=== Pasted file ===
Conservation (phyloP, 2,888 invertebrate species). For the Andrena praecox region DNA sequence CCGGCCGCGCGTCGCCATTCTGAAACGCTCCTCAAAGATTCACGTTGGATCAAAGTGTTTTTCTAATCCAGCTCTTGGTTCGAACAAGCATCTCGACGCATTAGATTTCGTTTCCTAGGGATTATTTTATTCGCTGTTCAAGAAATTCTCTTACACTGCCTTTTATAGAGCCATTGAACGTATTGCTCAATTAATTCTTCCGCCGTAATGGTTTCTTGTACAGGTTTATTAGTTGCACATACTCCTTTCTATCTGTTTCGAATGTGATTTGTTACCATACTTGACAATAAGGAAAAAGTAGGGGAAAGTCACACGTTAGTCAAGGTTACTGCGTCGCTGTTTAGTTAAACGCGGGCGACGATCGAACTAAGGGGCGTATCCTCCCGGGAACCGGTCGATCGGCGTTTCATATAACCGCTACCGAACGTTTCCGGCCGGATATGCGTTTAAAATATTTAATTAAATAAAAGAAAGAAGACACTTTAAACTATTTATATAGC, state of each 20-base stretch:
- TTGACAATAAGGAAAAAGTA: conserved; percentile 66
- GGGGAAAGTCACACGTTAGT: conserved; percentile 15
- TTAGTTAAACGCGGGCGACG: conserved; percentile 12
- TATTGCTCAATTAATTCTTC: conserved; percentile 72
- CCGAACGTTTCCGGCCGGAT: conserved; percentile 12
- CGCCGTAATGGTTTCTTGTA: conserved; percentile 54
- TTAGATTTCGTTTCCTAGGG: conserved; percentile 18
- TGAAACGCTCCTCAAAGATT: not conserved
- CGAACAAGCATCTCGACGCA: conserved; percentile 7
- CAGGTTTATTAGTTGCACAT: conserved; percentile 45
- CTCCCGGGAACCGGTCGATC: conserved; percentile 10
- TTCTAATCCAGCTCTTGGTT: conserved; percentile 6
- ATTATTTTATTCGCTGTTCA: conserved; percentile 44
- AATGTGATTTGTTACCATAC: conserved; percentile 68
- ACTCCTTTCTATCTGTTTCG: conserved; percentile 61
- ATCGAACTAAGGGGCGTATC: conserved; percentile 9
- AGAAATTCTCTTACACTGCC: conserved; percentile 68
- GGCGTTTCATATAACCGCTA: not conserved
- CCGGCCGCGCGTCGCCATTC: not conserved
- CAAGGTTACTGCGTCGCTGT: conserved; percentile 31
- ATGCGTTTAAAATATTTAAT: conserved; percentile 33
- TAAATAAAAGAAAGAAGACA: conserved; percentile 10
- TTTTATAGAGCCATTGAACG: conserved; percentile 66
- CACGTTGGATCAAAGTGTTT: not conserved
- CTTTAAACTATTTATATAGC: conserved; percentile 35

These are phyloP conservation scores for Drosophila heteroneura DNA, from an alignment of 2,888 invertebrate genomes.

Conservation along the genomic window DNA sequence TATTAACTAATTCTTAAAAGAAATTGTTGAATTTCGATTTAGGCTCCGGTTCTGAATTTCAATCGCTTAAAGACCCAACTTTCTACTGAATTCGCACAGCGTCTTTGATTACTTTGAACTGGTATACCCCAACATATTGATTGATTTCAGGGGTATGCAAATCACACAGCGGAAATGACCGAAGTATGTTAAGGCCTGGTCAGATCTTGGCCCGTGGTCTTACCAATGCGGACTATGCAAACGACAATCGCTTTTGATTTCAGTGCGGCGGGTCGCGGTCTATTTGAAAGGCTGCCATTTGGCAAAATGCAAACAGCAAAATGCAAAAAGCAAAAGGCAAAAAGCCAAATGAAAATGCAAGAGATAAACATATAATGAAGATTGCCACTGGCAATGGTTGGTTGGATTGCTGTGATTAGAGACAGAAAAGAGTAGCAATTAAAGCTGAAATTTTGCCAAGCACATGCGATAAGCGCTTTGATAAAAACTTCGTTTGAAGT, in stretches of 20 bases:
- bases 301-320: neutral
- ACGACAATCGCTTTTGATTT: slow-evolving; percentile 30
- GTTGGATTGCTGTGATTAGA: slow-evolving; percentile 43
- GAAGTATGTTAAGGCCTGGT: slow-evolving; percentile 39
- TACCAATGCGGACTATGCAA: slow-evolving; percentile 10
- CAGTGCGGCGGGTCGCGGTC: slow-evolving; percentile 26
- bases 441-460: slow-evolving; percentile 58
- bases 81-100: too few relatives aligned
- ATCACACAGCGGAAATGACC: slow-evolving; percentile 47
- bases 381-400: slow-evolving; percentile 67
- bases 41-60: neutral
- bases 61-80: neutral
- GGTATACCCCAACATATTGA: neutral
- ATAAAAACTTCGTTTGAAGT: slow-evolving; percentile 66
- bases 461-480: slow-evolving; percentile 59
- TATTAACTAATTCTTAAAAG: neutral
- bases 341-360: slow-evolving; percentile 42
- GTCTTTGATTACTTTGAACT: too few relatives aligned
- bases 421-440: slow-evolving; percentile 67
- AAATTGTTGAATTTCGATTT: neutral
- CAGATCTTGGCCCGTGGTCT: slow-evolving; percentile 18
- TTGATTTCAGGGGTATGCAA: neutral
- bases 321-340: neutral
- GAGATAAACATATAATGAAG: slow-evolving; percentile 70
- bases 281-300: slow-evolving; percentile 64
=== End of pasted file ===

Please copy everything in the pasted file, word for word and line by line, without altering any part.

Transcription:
Conservation (phyloP, 2,888 invertebrate species). For the Andrena praecox region DNA sequence CCGGCCGCGCGTCGCCATTCTGAAACGCTCCTCAAAGATTCACGTTGGATCAAAGTGTTTTTCTAATCCAGCTCTTGGTTCGAACAAGCATCTCGACGCATTAGATTTCGTTTCCTAGGGATTATTTTATTCGCTGTTCAAGAAATTCTCTTACACTGCCTTTTATAGAGCCATTGAACGTATTGCTCAATTAATTCTTCCGCCGTAATGGTTTCTTGTACAGGTTTATTAGTTGCACATACTCCTTTCTATCTGTTTCGAATGTGATTTGTTACCATACTTGACAATAAGGAAAAAGTAGGGGAAAGTCACACGTTAGTCAAGGTTACTGCGTCGCTGTTTAGTTAAACGCGGGCGACGATCGAACTAAGGGGCGTATCCTCCCGGGAACCGGTCGATCGGCGTTTCATATAACCGCTACCGAACGTTTCCGGCCGGATATGCGTTTAAAATATTTAATTAAATAAAAGAAAGAAGACACTTTAAACTATTTATATAGC, state of each 20-base stretch:
- TTGACAATAAGGAAAAAGTA: conserved; percentile 66
- GGGGAAAGTCACACGTTAGT: conserved; percentile 15
- TTAGTTAAACGCGGGCGACG: conserved; percentile 12
- TATTGCTCAATTAATTCTTC: conserved; percentile 72
- CCGAACGTTTCCGGCCGGAT: conserved; percentile 12
- CGCCGTAATGGTTTCTTGTA: conserved; percentile 54
- TTAGATTTCGTTTCCTAGGG: conserved; percentile 18
- TGAAACGCTCCTCAAAGATT: not conserved
- CGAACAAGCATCTCGACGCA: conserved; percentile 7
- CAGGTTTATTAGTTGCACAT: conserved; percentile 45
- CTCCCGGGAACCGGTCGATC: conserved; percentile 10
- TTCTAATCCAGCTCTTGGTT: conserved; percentile 6
- ATTATTTTATTCGCTGTTCA: conserved; percentile 44
- AATGTGATTTGTTACCATAC: conserved; percentile 68
- ACTCCTTTCTATCTGTTTCG: conserved; percentile 61
- ATCGAACTAAGGGGCGTATC: conserved; percentile 9
- AGAAATTCTCTTACACTGCC: conserved; percentile 68
- GGCGTTTCATATAACCGCTA: not conserved
- CCGGCCGCGCGTCGCCATTC: not conserved
- CAAGGTTACTGCGTCGCTGT: conserved; percentile 31
- ATGCGTTTAAAATATTTAAT: conserved; percentile 33
- TAAATAAAAGAAAGAAGACA: conserved; percentile 10
- TTTTATAGAGCCATTGAACG: conserved; percentile 66
- CACGTTGGATCAAAGTGTTT: not conserved
- CTTTAAACTATTTATATAGC: conserved; percentile 35

These are phyloP conservation scores for Drosophila heteroneura DNA, from an alignment of 2,888 invertebrate genomes.

Conservation along the genomic window DNA sequence TATTAACTAATTCTTAAAAGAAATTGTTGAATTTCGATTTAGGCTCCGGTTCTGAATTTCAATCGCTTAAAGACCCAACTTTCTACTGAATTCGCACAGCGTCTTTGATTACTTTGAACTGGTATACCCCAACATATTGATTGATTTCAGGGGTATGCAAATCACACAGCGGAAATGACCGAAGTATGTTAAGGCCTGGTCAGATCTTGGCCCGTGGTCTTACCAATGCGGACTATGCAAACGACAATCGCTTTTGATTTCAGTGCGGCGGGTCGCGGTCTATTTGAAAGGCTGCCATTTGGCAAAATGCAAACAGCAAAATGCAAAAAGCAAAAGGCAAAAAGCCAAATGAAAATGCAAGAGATAAACATATAATGAAGATTGCCACTGGCAATGGTTGGTTGGATTGCTGTGATTAGAGACAGAAAAGAGTAGCAATTAAAGCTGAAATTTTGCCAAGCACATGCGATAAGCGCTTTGATAAAAACTTCGTTTGAAGT, in stretches of 20 bases:
- bases 301-320: neutral
- ACGACAATCGCTTTTGATTT: slow-evolving; percentile 30
- GTTGGATTGCTGTGATTAGA: slow-evolving; percentile 43
- GAAGTATGTTAAGGCCTGGT: slow-evolving; percentile 39
- TACCAATGCGGACTATGCAA: slow-evolving; percentile 10
- CAGTGCGGCGGGTCGCGGTC: slow-evolving; percentile 26
- bases 441-460: slow-evolving; percentile 58
- bases 81-100: too few relatives aligned
- ATCACACAGCGGAAATGACC: slow-evolving; percentile 47
- bases 381-400: slow-evolving; percentile 67
- bases 41-60: neutral
- bases 61-80: neutral
- GGTATACCCCAACATATTGA: neutral
- ATAAAAACTTCGTTTGAAGT: slow-evolving; percentile 66
- bases 461-480: slow-evolving; percentile 59
- TATTAACTAATTCTTAAAAG: neutral
- bases 341-360: slow-evolving; percentile 42
- GTCTTTGATTACTTTGAACT: too few relatives aligned
- bases 421-440: slow-evolving; percentile 67
- AAATTGTTGAATTTCGATTT: neutral
- CAGATCTTGGCCCGTGGTCT: slow-evolving; percentile 18
- TTGATTTCAGGGGTATGCAA: neutral
- bases 321-340: neutral
- GAGATAAACATATAATGAAG: slow-evolving; percentile 70
- bases 281-300: slow-evolving; percentile 64